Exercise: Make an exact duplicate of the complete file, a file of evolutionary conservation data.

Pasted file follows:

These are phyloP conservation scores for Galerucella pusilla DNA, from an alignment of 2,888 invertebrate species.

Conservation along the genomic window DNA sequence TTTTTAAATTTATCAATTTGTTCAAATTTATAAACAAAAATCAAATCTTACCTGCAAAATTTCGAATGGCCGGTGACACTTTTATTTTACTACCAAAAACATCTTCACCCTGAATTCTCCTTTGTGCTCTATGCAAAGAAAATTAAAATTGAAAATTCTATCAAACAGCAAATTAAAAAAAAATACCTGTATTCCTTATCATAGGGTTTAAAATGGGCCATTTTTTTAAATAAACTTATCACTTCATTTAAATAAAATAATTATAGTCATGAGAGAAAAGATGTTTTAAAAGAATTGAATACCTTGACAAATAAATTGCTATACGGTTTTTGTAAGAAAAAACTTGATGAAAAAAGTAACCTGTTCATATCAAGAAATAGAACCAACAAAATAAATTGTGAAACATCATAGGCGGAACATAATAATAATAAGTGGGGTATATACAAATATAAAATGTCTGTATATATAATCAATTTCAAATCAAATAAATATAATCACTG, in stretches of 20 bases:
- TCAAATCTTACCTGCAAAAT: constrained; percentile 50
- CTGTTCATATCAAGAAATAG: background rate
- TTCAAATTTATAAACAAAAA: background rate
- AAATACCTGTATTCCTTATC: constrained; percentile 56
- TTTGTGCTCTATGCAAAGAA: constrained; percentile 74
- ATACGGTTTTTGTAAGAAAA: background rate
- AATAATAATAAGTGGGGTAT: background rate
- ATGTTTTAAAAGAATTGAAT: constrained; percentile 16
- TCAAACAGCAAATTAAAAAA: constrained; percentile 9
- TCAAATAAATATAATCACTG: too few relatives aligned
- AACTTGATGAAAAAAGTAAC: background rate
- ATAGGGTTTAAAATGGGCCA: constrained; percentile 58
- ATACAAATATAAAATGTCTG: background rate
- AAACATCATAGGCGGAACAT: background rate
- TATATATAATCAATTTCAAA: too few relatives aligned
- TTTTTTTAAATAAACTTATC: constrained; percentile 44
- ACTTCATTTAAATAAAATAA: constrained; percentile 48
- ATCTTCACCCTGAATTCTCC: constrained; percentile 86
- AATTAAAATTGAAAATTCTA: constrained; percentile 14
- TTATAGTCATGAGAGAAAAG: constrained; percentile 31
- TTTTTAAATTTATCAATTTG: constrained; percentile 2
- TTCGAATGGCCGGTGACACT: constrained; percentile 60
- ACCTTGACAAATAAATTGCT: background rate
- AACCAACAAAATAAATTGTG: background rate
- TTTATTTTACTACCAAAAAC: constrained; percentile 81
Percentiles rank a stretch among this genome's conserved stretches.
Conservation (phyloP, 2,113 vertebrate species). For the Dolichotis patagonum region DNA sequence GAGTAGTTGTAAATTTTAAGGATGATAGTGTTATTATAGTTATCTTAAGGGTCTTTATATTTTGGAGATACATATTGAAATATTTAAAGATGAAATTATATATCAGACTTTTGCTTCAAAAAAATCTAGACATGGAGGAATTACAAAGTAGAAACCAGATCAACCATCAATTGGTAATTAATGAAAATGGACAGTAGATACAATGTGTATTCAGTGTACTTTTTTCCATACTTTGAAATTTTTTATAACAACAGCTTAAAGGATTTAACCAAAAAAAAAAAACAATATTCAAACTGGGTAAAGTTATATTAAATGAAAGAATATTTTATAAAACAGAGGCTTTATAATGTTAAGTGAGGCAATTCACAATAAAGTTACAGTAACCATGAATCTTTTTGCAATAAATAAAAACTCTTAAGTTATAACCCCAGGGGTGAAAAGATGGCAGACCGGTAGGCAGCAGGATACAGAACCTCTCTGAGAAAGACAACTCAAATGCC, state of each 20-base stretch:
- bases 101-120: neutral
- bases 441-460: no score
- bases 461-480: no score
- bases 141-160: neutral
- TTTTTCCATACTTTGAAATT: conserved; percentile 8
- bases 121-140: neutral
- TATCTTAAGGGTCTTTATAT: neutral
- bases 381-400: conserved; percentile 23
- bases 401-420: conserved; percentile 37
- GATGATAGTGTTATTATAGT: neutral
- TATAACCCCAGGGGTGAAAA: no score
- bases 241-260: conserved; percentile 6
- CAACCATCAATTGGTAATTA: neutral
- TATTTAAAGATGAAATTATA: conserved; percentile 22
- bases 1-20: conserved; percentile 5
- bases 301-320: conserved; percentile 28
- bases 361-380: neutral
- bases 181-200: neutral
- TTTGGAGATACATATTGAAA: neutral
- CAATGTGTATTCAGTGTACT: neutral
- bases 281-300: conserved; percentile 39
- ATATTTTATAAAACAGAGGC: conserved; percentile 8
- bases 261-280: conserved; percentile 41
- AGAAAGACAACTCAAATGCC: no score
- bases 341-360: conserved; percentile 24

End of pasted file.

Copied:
These are phyloP conservation scores for Galerucella pusilla DNA, from an alignment of 2,888 invertebrate species.

Conservation along the genomic window DNA sequence TTTTTAAATTTATCAATTTGTTCAAATTTATAAACAAAAATCAAATCTTACCTGCAAAATTTCGAATGGCCGGTGACACTTTTATTTTACTACCAAAAACATCTTCACCCTGAATTCTCCTTTGTGCTCTATGCAAAGAAAATTAAAATTGAAAATTCTATCAAACAGCAAATTAAAAAAAAATACCTGTATTCCTTATCATAGGGTTTAAAATGGGCCATTTTTTTAAATAAACTTATCACTTCATTTAAATAAAATAATTATAGTCATGAGAGAAAAGATGTTTTAAAAGAATTGAATACCTTGACAAATAAATTGCTATACGGTTTTTGTAAGAAAAAACTTGATGAAAAAAGTAACCTGTTCATATCAAGAAATAGAACCAACAAAATAAATTGTGAAACATCATAGGCGGAACATAATAATAATAAGTGGGGTATATACAAATATAAAATGTCTGTATATATAATCAATTTCAAATCAAATAAATATAATCACTG, in stretches of 20 bases:
- TCAAATCTTACCTGCAAAAT: constrained; percentile 50
- CTGTTCATATCAAGAAATAG: background rate
- TTCAAATTTATAAACAAAAA: background rate
- AAATACCTGTATTCCTTATC: constrained; percentile 56
- TTTGTGCTCTATGCAAAGAA: constrained; percentile 74
- ATACGGTTTTTGTAAGAAAA: background rate
- AATAATAATAAGTGGGGTAT: background rate
- ATGTTTTAAAAGAATTGAAT: constrained; percentile 16
- TCAAACAGCAAATTAAAAAA: constrained; percentile 9
- TCAAATAAATATAATCACTG: too few relatives aligned
- AACTTGATGAAAAAAGTAAC: background rate
- ATAGGGTTTAAAATGGGCCA: constrained; percentile 58
- ATACAAATATAAAATGTCTG: background rate
- AAACATCATAGGCGGAACAT: background rate
- TATATATAATCAATTTCAAA: too few relatives aligned
- TTTTTTTAAATAAACTTATC: constrained; percentile 44
- ACTTCATTTAAATAAAATAA: constrained; percentile 48
- ATCTTCACCCTGAATTCTCC: constrained; percentile 86
- AATTAAAATTGAAAATTCTA: constrained; percentile 14
- TTATAGTCATGAGAGAAAAG: constrained; percentile 31
- TTTTTAAATTTATCAATTTG: constrained; percentile 2
- TTCGAATGGCCGGTGACACT: constrained; percentile 60
- ACCTTGACAAATAAATTGCT: background rate
- AACCAACAAAATAAATTGTG: background rate
- TTTATTTTACTACCAAAAAC: constrained; percentile 81
Percentiles rank a stretch among this genome's conserved stretches.
Conservation (phyloP, 2,113 vertebrate species). For the Dolichotis patagonum region DNA sequence GAGTAGTTGTAAATTTTAAGGATGATAGTGTTATTATAGTTATCTTAAGGGTCTTTATATTTTGGAGATACATATTGAAATATTTAAAGATGAAATTATATATCAGACTTTTGCTTCAAAAAAATCTAGACATGGAGGAATTACAAAGTAGAAACCAGATCAACCATCAATTGGTAATTAATGAAAATGGACAGTAGATACAATGTGTATTCAGTGTACTTTTTTCCATACTTTGAAATTTTTTATAACAACAGCTTAAAGGATTTAACCAAAAAAAAAAAACAATATTCAAACTGGGTAAAGTTATATTAAATGAAAGAATATTTTATAAAACAGAGGCTTTATAATGTTAAGTGAGGCAATTCACAATAAAGTTACAGTAACCATGAATCTTTTTGCAATAAATAAAAACTCTTAAGTTATAACCCCAGGGGTGAAAAGATGGCAGACCGGTAGGCAGCAGGATACAGAACCTCTCTGAGAAAGACAACTCAAATGCC, state of each 20-base stretch:
- bases 101-120: neutral
- bases 441-460: no score
- bases 461-480: no score
- bases 141-160: neutral
- TTTTTCCATACTTTGAAATT: conserved; percentile 8
- bases 121-140: neutral
- TATCTTAAGGGTCTTTATAT: neutral
- bases 381-400: conserved; percentile 23
- bases 401-420: conserved; percentile 37
- GATGATAGTGTTATTATAGT: neutral
- TATAACCCCAGGGGTGAAAA: no score
- bases 241-260: conserved; percentile 6
- CAACCATCAATTGGTAATTA: neutral
- TATTTAAAGATGAAATTATA: conserved; percentile 22
- bases 1-20: conserved; percentile 5
- bases 301-320: conserved; percentile 28
- bases 361-380: neutral
- bases 181-200: neutral
- TTTGGAGATACATATTGAAA: neutral
- CAATGTGTATTCAGTGTACT: neutral
- bases 281-300: conserved; percentile 39
- ATATTTTATAAAACAGAGGC: conserved; percentile 8
- bases 261-280: conserved; percentile 41
- AGAAAGACAACTCAAATGCC: no score
- bases 341-360: conserved; percentile 24